When it is determined that injection should commence, the first winding 50 of the actuator 52 is de-energized thus permitting movement of the control valve member 42 away from the seating under the action of the spring 86. The dimensions of the control valve member 42 are such that once movement of the valve member 42 away from its seating has commenced, the control valve member is no longer pressure balanced, and the fuel pressure acting upon the control valve member 42 applies a force assisting the spring 86 in moving the control valve member 42 in a downward direction. The movement of the control valve member 42 permits fuel under pressure to be supplied to the bore 12 of the nozzle body 10, thus increasing the fuel pressure acting upon the thrust surfaces of the needle, and a point will be reached beyond which the fuel pressure acting upon the needle 14 is sufficient to cause movement of the needle 14 away from its seating against the action of the spring 30. Once such movement has occurred, injection takes place.

During injection, a small amount of leakage of fuel between the control valve member 42 and bore 40 may occur, but this flow of fuel is limited by the seating of the lower end of the valve member 42 against the upper surface of the spring housing 24.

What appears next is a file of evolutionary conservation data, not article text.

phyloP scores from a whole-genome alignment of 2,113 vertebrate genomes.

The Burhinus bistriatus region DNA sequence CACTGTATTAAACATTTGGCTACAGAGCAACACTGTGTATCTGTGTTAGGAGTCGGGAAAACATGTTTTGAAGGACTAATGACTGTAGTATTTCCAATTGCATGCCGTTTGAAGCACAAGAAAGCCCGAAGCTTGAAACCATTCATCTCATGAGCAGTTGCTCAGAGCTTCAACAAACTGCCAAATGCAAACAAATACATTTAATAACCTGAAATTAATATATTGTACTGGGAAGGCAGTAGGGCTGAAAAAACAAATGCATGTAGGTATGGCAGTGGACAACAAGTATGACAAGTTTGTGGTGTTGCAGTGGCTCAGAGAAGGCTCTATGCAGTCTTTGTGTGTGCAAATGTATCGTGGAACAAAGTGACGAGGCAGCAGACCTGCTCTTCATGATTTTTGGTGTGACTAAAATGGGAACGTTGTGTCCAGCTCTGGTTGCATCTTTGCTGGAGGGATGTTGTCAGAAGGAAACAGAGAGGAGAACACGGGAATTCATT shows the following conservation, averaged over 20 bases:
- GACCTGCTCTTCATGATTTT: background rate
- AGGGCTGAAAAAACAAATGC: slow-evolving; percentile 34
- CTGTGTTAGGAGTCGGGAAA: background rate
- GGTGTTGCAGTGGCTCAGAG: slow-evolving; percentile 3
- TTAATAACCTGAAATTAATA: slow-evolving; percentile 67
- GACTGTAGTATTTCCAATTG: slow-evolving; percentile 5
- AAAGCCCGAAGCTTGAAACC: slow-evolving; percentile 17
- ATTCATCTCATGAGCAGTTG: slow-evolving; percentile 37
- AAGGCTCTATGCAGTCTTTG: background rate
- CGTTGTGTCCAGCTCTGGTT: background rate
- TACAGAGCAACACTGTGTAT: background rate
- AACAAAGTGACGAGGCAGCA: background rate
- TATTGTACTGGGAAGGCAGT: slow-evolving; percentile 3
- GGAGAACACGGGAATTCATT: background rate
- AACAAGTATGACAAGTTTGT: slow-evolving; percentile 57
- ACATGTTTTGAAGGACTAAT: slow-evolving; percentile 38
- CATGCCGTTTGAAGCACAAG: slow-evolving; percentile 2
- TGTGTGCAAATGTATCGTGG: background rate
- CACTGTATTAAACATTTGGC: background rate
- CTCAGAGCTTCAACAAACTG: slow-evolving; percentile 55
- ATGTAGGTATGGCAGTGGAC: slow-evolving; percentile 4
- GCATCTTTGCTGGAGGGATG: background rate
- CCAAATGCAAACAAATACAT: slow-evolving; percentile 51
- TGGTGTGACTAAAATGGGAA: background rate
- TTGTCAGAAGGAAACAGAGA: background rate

In order to terminate injection, the second winding 82 of the actuator 52 is de-energized, and the drain valve member 62 moves under the influence of the spring 86 to lift the drain valve member 62 away from its seating, thus re-establishing communication between the plunger bore 74 and the low pressure drain reservoir. The fuel pressure within the plunger bore 74 and passages in communication therewith rapidly reduces, thus the fuel pressure acting upon the thrust surfaces 14 a of the needle 14 rapidly falls, and the valve needle 14 moves under the action of the spring 30 into engagement with its seating, thus terminating the flow of fuel to the outlet apertures of the nozzle body 10. After termination of injection, continued inward movement of the plunger 76 continues to displace fuel to the low pressure fuel reservoir until the plunger 76 reaches its innermost position. Once this position has been reached, the plunger 76 commences outward movement as described hereinbefore.

It will be appreciated that the use of the control valve and drain valve to control commencement of pressurization, commencement of injection and termination of injection permits accurate control of the injector. It will further be appreciated that as the provision of a control chamber is avoided, the injector is of relatively simple construction.

FIG. 2 illustrates a modification to the arrangement of FIG. 1. In the modification of FIG. 2, the drain valve member 62 includes an enlarged diameter end region 62 a which is engageable with a seating defined by the bore 60 to control fuel flow between the passage 66 and a chamber 60 a defined by part of the bore 60. The chamber 60 a communicates through a passage 64 a with a low pressure fuel reservoir. As the chamber 60 a is at low pressure, the provision of additional passages in the drain valve housing to avoid the formation of a hydraulic lock preventing movement of the valve member 62 can be avoided.

Operation of the modification illustrated in FIG. 2 is as described with reference to FIG. 1.